Queensland Land Court rules on Clive Palmer’s central Queensland Waratah coal mine in landmark case

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The Queensland Land Court has ruled that human rights would be unjustifiably restricted by a proposal to dig the state’s largest coal mine in the Galilee Basin in central Queensland.

First Nations-led activist group Youth Verdict challenged an application by mining company Waratah Coal, owned by billionaire Clive Palmer.

The group of young Queensland activists challenged the mine on the grounds that it would affect the human rights of First Nations people by contributes to climate change.

The coal mine would remove about 40 million tons of coal per year for export to Southeast Asia, with an expected life of 30 years.

It is the first time a group has successfully argued that coal from a mine would affect human rights by contributing to climate change.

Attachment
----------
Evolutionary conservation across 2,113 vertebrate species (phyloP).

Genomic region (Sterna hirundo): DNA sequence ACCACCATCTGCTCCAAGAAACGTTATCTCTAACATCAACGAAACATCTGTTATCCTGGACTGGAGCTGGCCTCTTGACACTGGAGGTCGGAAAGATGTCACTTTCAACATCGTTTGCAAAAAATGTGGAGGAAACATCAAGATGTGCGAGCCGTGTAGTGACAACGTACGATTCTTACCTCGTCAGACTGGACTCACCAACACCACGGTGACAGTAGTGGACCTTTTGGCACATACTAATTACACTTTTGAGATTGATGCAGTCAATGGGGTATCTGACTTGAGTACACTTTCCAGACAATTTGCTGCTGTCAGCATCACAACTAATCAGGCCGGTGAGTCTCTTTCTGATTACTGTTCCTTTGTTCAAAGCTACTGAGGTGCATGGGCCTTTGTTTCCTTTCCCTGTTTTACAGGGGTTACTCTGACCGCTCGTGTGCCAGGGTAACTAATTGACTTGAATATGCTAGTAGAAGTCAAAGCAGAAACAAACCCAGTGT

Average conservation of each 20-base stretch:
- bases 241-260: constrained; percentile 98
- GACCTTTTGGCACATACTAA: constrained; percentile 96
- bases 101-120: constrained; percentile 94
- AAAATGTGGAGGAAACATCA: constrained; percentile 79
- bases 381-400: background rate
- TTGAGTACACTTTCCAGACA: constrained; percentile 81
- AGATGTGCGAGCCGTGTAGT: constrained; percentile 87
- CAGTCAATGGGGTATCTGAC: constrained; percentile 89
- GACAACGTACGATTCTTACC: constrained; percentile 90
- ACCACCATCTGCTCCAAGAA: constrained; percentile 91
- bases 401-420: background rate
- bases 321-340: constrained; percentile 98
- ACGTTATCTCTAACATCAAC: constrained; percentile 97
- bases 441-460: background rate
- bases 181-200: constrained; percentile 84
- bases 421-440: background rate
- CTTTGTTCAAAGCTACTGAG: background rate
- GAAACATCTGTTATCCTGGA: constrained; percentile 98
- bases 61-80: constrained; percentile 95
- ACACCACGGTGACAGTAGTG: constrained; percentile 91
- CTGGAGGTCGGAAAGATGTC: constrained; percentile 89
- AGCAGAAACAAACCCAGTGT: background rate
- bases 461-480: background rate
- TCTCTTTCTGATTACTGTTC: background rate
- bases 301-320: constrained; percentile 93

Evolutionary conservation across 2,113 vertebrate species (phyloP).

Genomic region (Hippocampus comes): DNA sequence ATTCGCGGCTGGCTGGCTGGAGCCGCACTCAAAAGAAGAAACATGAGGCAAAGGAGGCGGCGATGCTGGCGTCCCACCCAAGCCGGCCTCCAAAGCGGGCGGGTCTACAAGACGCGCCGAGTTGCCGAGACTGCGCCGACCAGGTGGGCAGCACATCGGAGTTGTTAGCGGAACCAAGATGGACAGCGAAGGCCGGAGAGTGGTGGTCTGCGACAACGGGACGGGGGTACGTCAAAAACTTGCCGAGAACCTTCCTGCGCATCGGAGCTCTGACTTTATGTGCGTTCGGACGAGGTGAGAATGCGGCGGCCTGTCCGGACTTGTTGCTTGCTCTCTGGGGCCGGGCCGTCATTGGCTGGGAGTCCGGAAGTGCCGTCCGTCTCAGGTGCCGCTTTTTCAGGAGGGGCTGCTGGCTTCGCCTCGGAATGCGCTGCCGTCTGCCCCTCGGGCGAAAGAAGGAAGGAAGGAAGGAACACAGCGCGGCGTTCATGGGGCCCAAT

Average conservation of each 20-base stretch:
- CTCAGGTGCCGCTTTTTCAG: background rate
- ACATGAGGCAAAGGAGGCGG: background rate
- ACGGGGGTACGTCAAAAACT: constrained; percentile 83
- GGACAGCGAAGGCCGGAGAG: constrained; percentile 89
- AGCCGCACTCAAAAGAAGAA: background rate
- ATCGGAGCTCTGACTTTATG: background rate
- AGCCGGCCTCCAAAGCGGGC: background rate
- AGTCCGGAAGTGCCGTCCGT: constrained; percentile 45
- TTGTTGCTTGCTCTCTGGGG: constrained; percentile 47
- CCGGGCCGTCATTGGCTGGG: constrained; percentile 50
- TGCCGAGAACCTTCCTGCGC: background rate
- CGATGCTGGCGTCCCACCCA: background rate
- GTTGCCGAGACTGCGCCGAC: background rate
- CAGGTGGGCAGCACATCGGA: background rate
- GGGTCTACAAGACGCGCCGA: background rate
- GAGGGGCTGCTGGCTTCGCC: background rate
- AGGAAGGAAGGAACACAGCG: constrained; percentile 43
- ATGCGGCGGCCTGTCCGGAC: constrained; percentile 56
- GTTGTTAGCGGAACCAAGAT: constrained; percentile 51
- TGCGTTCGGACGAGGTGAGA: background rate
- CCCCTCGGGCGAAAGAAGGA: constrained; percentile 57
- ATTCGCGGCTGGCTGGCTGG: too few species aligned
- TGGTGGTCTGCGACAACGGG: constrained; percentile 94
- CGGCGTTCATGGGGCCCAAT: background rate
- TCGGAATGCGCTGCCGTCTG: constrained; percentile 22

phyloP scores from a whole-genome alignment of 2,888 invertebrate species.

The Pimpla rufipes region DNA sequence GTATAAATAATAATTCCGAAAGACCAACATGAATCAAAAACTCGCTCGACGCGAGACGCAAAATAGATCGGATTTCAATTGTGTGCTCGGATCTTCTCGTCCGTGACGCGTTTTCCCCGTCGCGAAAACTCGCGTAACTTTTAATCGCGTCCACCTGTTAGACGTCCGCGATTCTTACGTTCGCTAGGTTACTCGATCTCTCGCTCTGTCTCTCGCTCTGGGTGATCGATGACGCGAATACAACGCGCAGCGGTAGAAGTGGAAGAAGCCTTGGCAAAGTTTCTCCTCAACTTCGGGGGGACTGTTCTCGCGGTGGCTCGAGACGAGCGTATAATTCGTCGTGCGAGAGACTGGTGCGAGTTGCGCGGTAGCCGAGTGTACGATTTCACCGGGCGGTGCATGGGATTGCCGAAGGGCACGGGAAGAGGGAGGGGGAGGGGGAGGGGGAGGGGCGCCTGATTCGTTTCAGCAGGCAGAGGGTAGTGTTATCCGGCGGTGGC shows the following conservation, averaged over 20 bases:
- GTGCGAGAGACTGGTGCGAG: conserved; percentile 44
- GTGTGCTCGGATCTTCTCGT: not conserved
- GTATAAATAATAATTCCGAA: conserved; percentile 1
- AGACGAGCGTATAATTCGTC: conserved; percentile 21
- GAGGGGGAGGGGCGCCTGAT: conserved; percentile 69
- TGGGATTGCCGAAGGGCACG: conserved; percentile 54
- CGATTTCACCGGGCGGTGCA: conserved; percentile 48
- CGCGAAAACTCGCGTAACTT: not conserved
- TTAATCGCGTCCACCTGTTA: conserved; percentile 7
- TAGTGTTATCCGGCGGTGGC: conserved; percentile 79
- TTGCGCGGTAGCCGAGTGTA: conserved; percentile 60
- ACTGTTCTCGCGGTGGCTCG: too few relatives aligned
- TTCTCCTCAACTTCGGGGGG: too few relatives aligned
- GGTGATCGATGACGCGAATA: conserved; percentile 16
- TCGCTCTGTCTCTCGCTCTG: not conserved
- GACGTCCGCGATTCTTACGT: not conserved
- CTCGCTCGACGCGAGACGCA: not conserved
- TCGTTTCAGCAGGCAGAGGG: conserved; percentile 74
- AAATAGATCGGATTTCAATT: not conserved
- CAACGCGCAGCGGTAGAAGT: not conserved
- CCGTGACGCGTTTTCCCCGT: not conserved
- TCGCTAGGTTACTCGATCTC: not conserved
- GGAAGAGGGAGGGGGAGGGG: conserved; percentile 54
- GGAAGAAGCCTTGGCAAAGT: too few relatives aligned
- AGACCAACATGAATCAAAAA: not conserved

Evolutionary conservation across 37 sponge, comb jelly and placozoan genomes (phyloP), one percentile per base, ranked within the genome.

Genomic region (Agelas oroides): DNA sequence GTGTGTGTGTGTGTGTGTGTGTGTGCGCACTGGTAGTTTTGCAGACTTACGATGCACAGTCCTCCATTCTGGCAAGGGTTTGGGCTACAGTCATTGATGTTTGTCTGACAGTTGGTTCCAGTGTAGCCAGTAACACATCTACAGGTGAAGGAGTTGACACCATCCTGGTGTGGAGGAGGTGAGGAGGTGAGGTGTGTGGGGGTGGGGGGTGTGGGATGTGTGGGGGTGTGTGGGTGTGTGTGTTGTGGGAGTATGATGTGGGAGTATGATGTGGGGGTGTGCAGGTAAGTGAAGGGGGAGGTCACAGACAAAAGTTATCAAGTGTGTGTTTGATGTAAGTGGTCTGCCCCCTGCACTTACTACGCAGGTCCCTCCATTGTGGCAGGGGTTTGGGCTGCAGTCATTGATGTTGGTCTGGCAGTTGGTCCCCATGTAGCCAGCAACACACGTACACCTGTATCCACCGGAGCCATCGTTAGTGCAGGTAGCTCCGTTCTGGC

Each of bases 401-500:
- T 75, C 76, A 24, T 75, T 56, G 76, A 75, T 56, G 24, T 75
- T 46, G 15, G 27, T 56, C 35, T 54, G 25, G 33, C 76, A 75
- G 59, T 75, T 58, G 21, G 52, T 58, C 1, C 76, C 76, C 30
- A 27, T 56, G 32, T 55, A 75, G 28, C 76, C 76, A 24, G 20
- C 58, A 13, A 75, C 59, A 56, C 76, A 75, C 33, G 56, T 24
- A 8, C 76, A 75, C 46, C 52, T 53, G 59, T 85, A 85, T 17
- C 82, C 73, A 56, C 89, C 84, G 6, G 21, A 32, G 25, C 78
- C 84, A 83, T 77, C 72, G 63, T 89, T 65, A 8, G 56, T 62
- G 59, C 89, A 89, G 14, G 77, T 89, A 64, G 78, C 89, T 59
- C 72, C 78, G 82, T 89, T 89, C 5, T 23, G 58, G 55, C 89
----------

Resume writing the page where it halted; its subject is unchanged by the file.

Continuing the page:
Queensland Land Court president Fleur Kingham said she would not recommend Waratah Coal’s application for a mining lease and environmental approval.

She told the court that the mine unjustifiably limited the right to life, cultural rights of First Nations people, children’s rights, the right to property, privacy and home and the right to enjoy human rights on an equal footing.

“The importance of preserving the rights weighs more heavily in the balance between the economic benefits of the mine and the benefits of contributing to energy security for Southeast Asia,” she said.

Athe Kapua Gutchen points to the sea
The Queensland Land Court traveled to the Torres Strait Islands to hear how climate change was affecting First Nations communities.(Delivered: Juvenile Justice)

Waratah had claimed the Galilee Coal Project would contribute $2.5 billion in economic benefits over its 30-year life.

“With declining demand for thermal coal, there is a real prospect that the mine will not be viable throughout its life expectancy and not all of the economic benefits will be realised,” Kingham said.

“The cost of climate change to people in Queensland has not been fully accounted for, nor has the environmental cost of mining.”

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